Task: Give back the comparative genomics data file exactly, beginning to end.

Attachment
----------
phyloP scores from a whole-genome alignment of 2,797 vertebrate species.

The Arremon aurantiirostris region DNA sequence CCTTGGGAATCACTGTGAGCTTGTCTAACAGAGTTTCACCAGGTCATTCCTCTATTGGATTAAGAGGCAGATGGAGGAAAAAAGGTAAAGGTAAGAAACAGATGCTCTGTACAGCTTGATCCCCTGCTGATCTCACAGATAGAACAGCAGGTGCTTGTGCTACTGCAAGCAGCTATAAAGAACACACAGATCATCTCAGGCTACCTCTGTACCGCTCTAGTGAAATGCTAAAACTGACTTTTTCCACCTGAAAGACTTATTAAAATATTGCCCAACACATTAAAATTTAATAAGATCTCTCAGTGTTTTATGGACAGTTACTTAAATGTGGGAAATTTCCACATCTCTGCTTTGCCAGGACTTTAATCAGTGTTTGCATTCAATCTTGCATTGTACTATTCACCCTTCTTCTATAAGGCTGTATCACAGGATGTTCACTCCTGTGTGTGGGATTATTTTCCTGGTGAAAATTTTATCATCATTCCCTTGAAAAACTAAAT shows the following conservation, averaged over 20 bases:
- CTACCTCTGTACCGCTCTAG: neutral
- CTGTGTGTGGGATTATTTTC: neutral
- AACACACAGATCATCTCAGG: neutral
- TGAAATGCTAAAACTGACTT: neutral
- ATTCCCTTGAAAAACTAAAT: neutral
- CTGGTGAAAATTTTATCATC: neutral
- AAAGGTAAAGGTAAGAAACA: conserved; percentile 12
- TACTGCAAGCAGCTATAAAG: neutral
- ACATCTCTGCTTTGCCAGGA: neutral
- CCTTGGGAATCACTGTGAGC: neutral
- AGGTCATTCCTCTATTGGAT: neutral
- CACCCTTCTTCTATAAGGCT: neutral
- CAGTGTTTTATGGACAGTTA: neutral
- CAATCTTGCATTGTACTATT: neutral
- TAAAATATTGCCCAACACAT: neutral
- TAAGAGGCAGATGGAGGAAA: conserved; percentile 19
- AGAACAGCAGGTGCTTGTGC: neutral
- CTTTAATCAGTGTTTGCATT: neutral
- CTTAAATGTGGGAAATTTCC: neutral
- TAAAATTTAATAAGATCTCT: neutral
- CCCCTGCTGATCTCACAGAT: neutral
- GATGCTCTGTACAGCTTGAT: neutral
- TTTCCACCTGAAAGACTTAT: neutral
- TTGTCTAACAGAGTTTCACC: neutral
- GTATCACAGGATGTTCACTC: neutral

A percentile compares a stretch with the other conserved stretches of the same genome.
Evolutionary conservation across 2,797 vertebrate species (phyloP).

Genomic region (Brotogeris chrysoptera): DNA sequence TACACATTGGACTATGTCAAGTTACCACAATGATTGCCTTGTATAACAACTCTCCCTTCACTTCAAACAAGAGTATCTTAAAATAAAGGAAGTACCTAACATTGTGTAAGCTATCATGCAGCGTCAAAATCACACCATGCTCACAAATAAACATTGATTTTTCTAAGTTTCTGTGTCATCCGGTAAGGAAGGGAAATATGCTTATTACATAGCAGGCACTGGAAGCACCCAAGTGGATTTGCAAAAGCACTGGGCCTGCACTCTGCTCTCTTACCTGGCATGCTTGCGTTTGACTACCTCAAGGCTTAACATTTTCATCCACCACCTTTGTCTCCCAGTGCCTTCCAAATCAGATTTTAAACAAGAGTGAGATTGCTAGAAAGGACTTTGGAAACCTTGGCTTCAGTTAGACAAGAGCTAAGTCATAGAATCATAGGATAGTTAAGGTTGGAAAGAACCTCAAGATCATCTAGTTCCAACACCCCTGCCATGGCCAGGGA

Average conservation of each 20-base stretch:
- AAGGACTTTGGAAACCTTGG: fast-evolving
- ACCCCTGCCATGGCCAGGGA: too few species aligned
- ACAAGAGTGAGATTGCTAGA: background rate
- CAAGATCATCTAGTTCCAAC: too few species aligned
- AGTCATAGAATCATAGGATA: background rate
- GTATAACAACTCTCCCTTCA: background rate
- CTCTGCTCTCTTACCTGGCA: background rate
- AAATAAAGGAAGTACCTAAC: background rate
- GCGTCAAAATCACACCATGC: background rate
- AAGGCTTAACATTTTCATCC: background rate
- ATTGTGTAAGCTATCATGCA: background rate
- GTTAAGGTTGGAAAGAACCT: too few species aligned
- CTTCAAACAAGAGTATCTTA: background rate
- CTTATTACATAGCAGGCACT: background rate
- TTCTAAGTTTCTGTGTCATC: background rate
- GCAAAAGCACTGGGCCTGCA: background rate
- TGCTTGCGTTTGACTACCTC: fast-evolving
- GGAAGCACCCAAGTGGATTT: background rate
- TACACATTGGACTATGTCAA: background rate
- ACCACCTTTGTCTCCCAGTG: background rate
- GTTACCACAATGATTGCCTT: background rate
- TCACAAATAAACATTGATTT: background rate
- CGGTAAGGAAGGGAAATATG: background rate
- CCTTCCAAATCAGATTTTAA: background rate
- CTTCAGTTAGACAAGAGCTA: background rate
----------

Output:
phyloP scores from a whole-genome alignment of 2,797 vertebrate species.

The Arremon aurantiirostris region DNA sequence CCTTGGGAATCACTGTGAGCTTGTCTAACAGAGTTTCACCAGGTCATTCCTCTATTGGATTAAGAGGCAGATGGAGGAAAAAAGGTAAAGGTAAGAAACAGATGCTCTGTACAGCTTGATCCCCTGCTGATCTCACAGATAGAACAGCAGGTGCTTGTGCTACTGCAAGCAGCTATAAAGAACACACAGATCATCTCAGGCTACCTCTGTACCGCTCTAGTGAAATGCTAAAACTGACTTTTTCCACCTGAAAGACTTATTAAAATATTGCCCAACACATTAAAATTTAATAAGATCTCTCAGTGTTTTATGGACAGTTACTTAAATGTGGGAAATTTCCACATCTCTGCTTTGCCAGGACTTTAATCAGTGTTTGCATTCAATCTTGCATTGTACTATTCACCCTTCTTCTATAAGGCTGTATCACAGGATGTTCACTCCTGTGTGTGGGATTATTTTCCTGGTGAAAATTTTATCATCATTCCCTTGAAAAACTAAAT shows the following conservation, averaged over 20 bases:
- CTACCTCTGTACCGCTCTAG: neutral
- CTGTGTGTGGGATTATTTTC: neutral
- AACACACAGATCATCTCAGG: neutral
- TGAAATGCTAAAACTGACTT: neutral
- ATTCCCTTGAAAAACTAAAT: neutral
- CTGGTGAAAATTTTATCATC: neutral
- AAAGGTAAAGGTAAGAAACA: conserved; percentile 12
- TACTGCAAGCAGCTATAAAG: neutral
- ACATCTCTGCTTTGCCAGGA: neutral
- CCTTGGGAATCACTGTGAGC: neutral
- AGGTCATTCCTCTATTGGAT: neutral
- CACCCTTCTTCTATAAGGCT: neutral
- CAGTGTTTTATGGACAGTTA: neutral
- CAATCTTGCATTGTACTATT: neutral
- TAAAATATTGCCCAACACAT: neutral
- TAAGAGGCAGATGGAGGAAA: conserved; percentile 19
- AGAACAGCAGGTGCTTGTGC: neutral
- CTTTAATCAGTGTTTGCATT: neutral
- CTTAAATGTGGGAAATTTCC: neutral
- TAAAATTTAATAAGATCTCT: neutral
- CCCCTGCTGATCTCACAGAT: neutral
- GATGCTCTGTACAGCTTGAT: neutral
- TTTCCACCTGAAAGACTTAT: neutral
- TTGTCTAACAGAGTTTCACC: neutral
- GTATCACAGGATGTTCACTC: neutral

A percentile compares a stretch with the other conserved stretches of the same genome.
Evolutionary conservation across 2,797 vertebrate species (phyloP).

Genomic region (Brotogeris chrysoptera): DNA sequence TACACATTGGACTATGTCAAGTTACCACAATGATTGCCTTGTATAACAACTCTCCCTTCACTTCAAACAAGAGTATCTTAAAATAAAGGAAGTACCTAACATTGTGTAAGCTATCATGCAGCGTCAAAATCACACCATGCTCACAAATAAACATTGATTTTTCTAAGTTTCTGTGTCATCCGGTAAGGAAGGGAAATATGCTTATTACATAGCAGGCACTGGAAGCACCCAAGTGGATTTGCAAAAGCACTGGGCCTGCACTCTGCTCTCTTACCTGGCATGCTTGCGTTTGACTACCTCAAGGCTTAACATTTTCATCCACCACCTTTGTCTCCCAGTGCCTTCCAAATCAGATTTTAAACAAGAGTGAGATTGCTAGAAAGGACTTTGGAAACCTTGGCTTCAGTTAGACAAGAGCTAAGTCATAGAATCATAGGATAGTTAAGGTTGGAAAGAACCTCAAGATCATCTAGTTCCAACACCCCTGCCATGGCCAGGGA

Average conservation of each 20-base stretch:
- AAGGACTTTGGAAACCTTGG: fast-evolving
- ACCCCTGCCATGGCCAGGGA: too few species aligned
- ACAAGAGTGAGATTGCTAGA: background rate
- CAAGATCATCTAGTTCCAAC: too few species aligned
- AGTCATAGAATCATAGGATA: background rate
- GTATAACAACTCTCCCTTCA: background rate
- CTCTGCTCTCTTACCTGGCA: background rate
- AAATAAAGGAAGTACCTAAC: background rate
- GCGTCAAAATCACACCATGC: background rate
- AAGGCTTAACATTTTCATCC: background rate
- ATTGTGTAAGCTATCATGCA: background rate
- GTTAAGGTTGGAAAGAACCT: too few species aligned
- CTTCAAACAAGAGTATCTTA: background rate
- CTTATTACATAGCAGGCACT: background rate
- TTCTAAGTTTCTGTGTCATC: background rate
- GCAAAAGCACTGGGCCTGCA: background rate
- TGCTTGCGTTTGACTACCTC: fast-evolving
- GGAAGCACCCAAGTGGATTT: background rate
- TACACATTGGACTATGTCAA: background rate
- ACCACCTTTGTCTCCCAGTG: background rate
- GTTACCACAATGATTGCCTT: background rate
- TCACAAATAAACATTGATTT: background rate
- CGGTAAGGAAGGGAAATATG: background rate
- CCTTCCAAATCAGATTTTAA: background rate
- CTTCAGTTAGACAAGAGCTA: background rate